September 16, 2010 - Jerry Reid harvests bountiful crop in 2010
Jerry Reid has been gardening in Blairsville, Georgia a long time and is known for having a green thumb. He says, “2010 has been an especially good year for home vegetable gardens in Union County. Right now I’m covered up in peppers.” This summer, Jerry has harvested about every type of vegetable that is grown in North Georgia and he’s not done yet.
Tomatoes, giant sweet potatoes, and peppers are coming in now. Jerry eats all he can and gives the rest away. His family, neighbors, and friends in Union County have canned, frozen, and dried a lot of the bounty for eating during the winter months.
Jerry shares a favorite recipe. He says, “Take a pepper and stuff it with herbed cream cheese. Wrap it in bacon and bake until done.” He loaded me down with peppers so I could try out the recipe at home. He is right, stuffed banana peppers are delicious and the bacon makes them extra special. I am saving the hot chilies for soup beans and corn bread!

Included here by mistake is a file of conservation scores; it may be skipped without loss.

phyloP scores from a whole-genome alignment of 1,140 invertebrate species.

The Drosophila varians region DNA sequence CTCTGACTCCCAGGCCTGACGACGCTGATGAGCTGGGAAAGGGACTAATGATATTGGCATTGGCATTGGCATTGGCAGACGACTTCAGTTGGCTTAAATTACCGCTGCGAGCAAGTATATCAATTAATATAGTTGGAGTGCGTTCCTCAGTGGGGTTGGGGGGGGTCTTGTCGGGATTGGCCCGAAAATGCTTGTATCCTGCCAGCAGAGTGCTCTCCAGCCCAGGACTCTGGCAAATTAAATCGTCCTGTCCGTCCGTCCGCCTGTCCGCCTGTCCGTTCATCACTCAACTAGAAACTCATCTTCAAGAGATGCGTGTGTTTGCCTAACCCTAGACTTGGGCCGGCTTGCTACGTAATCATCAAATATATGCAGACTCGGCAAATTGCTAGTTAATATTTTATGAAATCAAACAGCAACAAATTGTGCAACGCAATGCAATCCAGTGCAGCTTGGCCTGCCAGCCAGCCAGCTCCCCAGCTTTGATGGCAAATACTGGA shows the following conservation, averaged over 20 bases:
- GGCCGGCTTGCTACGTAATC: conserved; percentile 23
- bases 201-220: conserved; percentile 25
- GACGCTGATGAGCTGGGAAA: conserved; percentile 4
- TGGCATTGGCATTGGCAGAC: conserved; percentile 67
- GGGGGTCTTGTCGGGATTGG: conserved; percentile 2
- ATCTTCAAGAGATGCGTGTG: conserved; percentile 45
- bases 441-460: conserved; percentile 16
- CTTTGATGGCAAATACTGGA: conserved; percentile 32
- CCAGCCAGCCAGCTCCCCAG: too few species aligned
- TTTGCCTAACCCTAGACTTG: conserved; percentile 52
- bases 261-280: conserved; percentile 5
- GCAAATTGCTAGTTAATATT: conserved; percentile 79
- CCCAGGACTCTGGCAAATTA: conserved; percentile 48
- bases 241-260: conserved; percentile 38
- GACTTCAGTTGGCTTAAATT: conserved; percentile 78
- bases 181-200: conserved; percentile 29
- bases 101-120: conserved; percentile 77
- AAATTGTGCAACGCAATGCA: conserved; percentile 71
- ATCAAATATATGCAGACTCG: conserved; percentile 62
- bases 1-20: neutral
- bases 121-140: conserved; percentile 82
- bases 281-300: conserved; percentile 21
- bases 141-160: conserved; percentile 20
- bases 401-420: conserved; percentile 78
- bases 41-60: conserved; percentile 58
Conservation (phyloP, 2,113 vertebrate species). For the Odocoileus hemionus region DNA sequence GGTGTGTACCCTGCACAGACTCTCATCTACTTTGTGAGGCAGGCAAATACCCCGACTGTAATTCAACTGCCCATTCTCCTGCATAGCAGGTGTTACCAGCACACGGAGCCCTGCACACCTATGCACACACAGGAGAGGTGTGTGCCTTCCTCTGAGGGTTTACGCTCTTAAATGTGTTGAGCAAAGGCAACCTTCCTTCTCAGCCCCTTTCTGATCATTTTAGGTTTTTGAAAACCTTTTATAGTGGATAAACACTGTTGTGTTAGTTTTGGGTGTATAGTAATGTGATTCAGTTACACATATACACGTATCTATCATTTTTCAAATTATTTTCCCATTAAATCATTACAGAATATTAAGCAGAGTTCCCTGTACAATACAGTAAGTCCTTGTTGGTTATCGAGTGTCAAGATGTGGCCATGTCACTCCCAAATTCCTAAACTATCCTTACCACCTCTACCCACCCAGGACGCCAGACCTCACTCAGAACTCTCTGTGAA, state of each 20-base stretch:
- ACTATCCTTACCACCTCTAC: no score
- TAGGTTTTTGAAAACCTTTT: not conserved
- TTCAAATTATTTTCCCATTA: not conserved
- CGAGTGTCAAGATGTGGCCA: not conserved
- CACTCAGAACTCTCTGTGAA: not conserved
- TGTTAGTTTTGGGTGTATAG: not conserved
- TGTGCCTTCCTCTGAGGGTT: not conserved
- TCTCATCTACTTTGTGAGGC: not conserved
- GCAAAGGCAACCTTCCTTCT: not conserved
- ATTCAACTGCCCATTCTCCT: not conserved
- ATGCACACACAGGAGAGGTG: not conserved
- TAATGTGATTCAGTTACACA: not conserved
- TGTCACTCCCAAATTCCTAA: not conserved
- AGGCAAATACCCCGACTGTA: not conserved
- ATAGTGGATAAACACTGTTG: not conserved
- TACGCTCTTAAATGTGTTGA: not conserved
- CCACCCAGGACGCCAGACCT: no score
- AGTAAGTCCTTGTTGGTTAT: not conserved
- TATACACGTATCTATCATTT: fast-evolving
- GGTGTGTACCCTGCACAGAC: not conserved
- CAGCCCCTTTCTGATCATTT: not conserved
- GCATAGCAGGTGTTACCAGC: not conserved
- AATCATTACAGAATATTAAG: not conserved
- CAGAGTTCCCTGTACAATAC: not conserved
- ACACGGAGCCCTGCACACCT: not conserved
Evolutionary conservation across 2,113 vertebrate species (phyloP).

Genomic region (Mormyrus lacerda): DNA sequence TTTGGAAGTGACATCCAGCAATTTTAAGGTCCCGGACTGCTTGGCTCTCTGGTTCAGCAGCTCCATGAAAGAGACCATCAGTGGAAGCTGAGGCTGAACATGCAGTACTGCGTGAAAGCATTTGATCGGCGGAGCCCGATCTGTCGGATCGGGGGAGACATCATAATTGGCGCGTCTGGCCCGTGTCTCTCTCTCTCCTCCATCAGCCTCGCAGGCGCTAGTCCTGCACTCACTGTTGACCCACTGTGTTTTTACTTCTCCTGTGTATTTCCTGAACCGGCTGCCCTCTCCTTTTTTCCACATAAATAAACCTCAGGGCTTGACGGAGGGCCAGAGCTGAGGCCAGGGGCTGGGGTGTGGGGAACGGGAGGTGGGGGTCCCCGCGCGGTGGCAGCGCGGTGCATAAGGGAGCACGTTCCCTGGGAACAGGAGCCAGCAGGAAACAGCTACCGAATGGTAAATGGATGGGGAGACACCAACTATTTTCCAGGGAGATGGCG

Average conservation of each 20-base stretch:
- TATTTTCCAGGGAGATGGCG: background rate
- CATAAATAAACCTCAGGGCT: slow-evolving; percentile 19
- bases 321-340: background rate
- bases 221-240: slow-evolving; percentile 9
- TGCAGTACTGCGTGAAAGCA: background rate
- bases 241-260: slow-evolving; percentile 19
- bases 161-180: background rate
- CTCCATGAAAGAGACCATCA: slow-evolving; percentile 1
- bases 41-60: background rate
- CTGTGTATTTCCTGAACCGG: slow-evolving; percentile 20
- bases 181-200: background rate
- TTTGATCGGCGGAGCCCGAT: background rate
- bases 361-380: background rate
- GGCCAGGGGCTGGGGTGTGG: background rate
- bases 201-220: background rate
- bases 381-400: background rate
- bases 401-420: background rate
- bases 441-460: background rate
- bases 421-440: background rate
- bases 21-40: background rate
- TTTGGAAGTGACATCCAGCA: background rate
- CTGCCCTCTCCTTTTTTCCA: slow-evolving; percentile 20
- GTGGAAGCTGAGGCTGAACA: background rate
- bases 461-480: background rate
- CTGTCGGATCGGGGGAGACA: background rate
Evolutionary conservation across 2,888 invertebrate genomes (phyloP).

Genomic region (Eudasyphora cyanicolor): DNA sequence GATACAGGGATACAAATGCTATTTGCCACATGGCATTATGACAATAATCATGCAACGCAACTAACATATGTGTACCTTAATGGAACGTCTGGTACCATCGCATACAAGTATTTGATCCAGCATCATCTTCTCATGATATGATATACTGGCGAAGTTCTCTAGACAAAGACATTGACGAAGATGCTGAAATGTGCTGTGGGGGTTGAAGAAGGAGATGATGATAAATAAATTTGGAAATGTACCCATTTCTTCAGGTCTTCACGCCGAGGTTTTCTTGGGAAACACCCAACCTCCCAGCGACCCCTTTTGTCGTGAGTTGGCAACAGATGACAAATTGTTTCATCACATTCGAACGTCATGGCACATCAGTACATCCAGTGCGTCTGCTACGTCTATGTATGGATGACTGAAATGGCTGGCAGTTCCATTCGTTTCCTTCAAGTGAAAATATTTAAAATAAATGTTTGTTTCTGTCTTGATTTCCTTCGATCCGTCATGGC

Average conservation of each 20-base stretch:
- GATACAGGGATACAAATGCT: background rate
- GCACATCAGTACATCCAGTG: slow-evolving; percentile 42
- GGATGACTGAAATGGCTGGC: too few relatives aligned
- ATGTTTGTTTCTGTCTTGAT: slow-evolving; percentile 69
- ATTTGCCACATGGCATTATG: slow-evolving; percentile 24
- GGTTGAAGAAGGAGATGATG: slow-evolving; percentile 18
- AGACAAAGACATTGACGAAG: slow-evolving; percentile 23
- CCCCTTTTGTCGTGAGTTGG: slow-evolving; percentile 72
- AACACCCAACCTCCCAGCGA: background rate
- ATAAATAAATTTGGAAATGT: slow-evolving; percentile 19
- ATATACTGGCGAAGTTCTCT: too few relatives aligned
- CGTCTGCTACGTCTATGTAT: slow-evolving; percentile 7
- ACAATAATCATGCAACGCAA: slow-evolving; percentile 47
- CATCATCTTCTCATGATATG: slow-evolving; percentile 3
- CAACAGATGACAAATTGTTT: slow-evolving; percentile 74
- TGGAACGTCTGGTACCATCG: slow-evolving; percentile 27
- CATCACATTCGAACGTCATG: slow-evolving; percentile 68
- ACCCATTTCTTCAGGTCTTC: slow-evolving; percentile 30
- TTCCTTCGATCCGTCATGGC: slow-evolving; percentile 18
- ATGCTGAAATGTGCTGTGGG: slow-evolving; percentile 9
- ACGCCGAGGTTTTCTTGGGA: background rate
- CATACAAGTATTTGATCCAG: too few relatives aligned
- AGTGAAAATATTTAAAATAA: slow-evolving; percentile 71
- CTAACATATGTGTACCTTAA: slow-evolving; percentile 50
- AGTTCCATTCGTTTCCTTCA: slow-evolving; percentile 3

Peppers come in hundreds of varieties including chili peppers, bell peppers, banana peppers, cayenne peppers, and jalapeno peppers. Some are sweet, some are savory, some are hot, and some are downright dangerous! All belong to the genus Capsicum of the nightshade family.
If you eat hot peppers and can’t take the resulting heat, take a bite of sour cream or yogurt. Dairy fat dissolves capsaicin and counteracts the fire. Other remedies include drinking tomato juice or eating a fresh lemon. Never touch your eyes or mouth, or any part of your body when handling hot peppers.
Ripe peppers (red in color) contain very high amounts of vitamin C and carotene. In addition, peppers are a good source of most B vitamins, especially vitamin B 6. They are very high in potassium, magnesium, and iron. Their high vitamin C content can also greatly increase the uptake of iron from other ingredients in a meal, such as beans and grains.